Passive, supported poses like Supta Baddha Konasana are what are known,in yoga jargon, as "restorative" poses. They allow the body to relax and receive the healing effects of yoga--including quieting the mind and increasing circulation to the organs--without working the muscles.
They are also an excellent way to quiet down and listen to our innerorgans. Undistracted by the need to hold ourselves forcibly in a pose,we can put our full awareness into sensing exactly what we are feelingdeep inside.
Supta Baddha Konasana is especially useful for pregnant women--itgently opens the hips in preparation for childbirth, releases tension in the spine, deepens the breath, and encourages blood flow to the uterus. But anyone can benefit from its healing effects.
To practice this posture, you will need some way of propping yourselfup, such as yoga bolsters or an assortment of firm blankets. Foldseveral blankets so they are about as wide as--and slightly longerthan--your torso (folding them in half, then in thirds, is oftenappropriate). Stack the blankets (and yoga bolster, if you have one) ontop of each other lengthwise. Place another folded blanket crosswise ontop of the log to support your head. If you wish, you can roll two moreblankets into cylinders to support your thighs.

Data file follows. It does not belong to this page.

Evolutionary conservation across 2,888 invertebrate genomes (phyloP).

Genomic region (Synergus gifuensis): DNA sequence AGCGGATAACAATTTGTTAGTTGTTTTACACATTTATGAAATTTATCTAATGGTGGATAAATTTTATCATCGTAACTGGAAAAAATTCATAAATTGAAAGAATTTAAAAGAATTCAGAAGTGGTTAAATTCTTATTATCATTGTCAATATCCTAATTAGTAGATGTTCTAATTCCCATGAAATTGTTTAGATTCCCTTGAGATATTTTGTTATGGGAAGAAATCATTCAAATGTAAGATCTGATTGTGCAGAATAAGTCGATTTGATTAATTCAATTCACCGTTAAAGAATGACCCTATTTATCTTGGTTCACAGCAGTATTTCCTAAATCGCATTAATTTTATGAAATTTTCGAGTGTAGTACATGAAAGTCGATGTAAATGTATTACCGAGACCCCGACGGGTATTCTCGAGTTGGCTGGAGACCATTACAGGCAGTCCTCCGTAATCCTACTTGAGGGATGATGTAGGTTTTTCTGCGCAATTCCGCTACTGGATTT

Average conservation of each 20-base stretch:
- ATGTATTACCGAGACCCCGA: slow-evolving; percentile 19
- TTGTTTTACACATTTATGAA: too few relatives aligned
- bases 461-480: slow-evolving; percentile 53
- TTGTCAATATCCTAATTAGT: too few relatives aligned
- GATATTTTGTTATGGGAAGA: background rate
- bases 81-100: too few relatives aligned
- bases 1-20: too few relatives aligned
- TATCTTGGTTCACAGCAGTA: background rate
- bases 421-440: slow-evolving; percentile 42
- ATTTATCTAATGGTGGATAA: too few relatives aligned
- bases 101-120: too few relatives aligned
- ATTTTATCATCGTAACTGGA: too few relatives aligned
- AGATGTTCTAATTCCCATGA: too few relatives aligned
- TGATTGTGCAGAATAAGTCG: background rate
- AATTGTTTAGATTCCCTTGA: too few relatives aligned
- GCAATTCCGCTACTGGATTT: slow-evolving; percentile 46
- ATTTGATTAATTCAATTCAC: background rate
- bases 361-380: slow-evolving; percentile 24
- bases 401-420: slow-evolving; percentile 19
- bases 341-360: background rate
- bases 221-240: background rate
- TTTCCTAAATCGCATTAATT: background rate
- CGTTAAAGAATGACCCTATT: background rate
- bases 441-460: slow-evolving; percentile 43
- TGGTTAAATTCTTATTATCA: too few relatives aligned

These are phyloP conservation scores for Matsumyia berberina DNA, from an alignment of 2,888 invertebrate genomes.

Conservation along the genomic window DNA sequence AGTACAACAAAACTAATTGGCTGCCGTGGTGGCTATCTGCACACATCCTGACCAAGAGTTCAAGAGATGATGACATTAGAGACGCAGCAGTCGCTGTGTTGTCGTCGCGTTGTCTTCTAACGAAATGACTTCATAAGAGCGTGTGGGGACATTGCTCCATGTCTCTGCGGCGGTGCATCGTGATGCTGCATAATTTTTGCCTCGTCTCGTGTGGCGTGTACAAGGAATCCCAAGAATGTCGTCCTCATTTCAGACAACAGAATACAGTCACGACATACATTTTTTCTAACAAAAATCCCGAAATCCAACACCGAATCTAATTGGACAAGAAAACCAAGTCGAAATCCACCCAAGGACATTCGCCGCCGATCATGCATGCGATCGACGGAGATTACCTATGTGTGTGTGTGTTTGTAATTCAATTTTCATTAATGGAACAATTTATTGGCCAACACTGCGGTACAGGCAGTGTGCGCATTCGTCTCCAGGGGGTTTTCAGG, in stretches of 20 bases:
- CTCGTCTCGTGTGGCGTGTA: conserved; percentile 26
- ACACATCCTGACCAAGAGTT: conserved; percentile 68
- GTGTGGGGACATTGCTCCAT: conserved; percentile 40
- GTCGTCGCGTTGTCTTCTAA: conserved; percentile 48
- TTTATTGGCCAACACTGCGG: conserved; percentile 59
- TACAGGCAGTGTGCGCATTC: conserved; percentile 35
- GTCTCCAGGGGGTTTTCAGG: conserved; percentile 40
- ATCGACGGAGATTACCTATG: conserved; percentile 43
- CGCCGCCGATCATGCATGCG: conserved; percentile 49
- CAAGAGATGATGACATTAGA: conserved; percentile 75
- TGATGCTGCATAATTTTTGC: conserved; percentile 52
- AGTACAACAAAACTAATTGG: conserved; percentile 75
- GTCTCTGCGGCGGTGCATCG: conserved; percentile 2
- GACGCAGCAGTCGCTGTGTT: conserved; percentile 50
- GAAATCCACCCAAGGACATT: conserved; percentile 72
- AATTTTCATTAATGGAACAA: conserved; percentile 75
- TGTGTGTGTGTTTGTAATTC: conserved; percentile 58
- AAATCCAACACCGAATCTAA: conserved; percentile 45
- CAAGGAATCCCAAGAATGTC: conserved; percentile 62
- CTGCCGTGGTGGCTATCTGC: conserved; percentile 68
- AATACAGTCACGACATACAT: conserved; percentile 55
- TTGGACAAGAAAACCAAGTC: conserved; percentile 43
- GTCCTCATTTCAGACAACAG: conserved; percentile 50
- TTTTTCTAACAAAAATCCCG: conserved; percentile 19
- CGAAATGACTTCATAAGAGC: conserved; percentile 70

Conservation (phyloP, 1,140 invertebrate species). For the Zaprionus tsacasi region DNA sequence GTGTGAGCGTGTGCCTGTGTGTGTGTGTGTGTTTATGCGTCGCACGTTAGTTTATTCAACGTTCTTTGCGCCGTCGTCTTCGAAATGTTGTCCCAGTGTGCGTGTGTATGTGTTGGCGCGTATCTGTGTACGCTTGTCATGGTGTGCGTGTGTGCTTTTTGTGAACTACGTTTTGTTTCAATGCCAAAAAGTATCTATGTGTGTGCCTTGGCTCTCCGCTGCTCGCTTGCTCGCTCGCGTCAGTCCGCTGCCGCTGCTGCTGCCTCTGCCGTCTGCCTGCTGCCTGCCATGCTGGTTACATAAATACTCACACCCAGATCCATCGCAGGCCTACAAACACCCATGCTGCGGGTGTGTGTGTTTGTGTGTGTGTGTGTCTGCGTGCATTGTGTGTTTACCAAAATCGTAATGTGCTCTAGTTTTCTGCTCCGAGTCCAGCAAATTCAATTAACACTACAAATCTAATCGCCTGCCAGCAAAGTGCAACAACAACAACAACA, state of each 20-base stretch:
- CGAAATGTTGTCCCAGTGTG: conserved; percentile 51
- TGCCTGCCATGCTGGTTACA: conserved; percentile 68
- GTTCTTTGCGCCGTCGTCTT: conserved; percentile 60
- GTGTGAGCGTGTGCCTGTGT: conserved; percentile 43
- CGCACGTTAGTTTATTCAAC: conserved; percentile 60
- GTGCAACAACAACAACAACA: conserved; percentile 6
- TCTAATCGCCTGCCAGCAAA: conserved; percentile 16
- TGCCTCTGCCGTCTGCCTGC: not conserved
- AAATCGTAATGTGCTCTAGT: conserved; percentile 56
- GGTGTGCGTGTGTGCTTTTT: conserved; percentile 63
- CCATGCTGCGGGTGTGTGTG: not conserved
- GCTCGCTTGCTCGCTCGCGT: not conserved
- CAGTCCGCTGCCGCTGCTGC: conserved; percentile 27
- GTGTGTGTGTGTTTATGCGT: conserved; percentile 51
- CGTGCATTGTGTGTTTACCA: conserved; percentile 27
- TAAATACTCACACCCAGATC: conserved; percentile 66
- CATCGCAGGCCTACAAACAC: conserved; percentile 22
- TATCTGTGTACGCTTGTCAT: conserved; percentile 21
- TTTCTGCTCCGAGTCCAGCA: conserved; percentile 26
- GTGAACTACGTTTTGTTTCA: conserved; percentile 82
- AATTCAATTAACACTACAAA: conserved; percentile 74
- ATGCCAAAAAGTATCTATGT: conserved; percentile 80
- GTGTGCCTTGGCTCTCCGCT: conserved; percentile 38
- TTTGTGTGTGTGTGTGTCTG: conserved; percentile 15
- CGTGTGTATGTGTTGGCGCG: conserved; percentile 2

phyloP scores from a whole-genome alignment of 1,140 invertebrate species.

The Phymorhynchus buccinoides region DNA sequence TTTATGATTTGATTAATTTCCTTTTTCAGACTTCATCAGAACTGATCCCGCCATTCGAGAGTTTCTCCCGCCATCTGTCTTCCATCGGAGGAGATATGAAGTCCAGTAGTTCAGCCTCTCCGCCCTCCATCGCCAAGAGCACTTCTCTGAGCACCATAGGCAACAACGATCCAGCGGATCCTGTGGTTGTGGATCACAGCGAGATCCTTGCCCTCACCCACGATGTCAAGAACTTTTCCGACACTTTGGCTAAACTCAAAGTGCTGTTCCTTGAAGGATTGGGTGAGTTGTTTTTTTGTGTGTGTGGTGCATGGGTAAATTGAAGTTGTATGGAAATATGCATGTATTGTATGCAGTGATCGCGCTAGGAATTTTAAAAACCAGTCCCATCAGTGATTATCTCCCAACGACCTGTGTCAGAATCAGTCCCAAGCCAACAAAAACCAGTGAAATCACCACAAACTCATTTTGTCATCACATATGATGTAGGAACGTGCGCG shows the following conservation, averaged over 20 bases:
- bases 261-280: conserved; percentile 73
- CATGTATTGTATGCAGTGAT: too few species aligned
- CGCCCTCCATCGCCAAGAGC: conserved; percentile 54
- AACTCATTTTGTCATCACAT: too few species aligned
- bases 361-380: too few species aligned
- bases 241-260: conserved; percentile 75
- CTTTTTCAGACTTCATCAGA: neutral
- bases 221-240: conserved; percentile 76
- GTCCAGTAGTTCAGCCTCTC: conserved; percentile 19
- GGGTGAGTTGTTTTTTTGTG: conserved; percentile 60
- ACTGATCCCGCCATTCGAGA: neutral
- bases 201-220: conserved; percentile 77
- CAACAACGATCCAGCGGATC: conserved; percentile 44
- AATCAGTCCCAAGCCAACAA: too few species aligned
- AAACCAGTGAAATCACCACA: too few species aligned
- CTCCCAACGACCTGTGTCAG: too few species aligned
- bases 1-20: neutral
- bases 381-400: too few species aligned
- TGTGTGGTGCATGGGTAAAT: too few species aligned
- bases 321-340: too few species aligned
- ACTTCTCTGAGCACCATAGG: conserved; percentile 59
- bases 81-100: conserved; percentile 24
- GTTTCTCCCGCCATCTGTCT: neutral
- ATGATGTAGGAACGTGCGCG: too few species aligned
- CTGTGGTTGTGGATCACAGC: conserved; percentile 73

Sit with your back touching one end of the stack of blankets. It shouldreach about as high as the bottom of your back ribs. The edges of theblankets can be staggered slightly (creating a "stair-step" effect) soyou will have a gentle slope to lie back on. Draw the soles of your feet together and let the knees drop out to the side. You can slide therolled blankets at an angle under your thighs to offer additionalsupport [Figure 1]
Now lie back onto the support of the blankets [Figure 2]
. Release yourhands to your sides with the palms facing up. Your breastbone should beelevated higher than your bottom ribs, and your forehead slightly higher than your chin, so you are lying in a gentle arc. (Especially if you are pregnant, you should not be lying flat on your back--you should feel more like you are reclining on a chaise longue.) Make whatever adjustments you need to in your pose. Then relax completely.
Let your face soften, your jaw release, and your eyes close. Let thelayers of tension unravel. Draw your attention inward. Focus especiallyon the feelings in your heart and belly--both physical and emotional.With gentle, spacious attention, allow these feelings to shift and growas big as they want to.
Stay in the pose for 10 to 20 minutes. When you are ready, draw yourknees together and roll gently to one side. Lie there for severalbreaths before pushing yourself up to a seated position.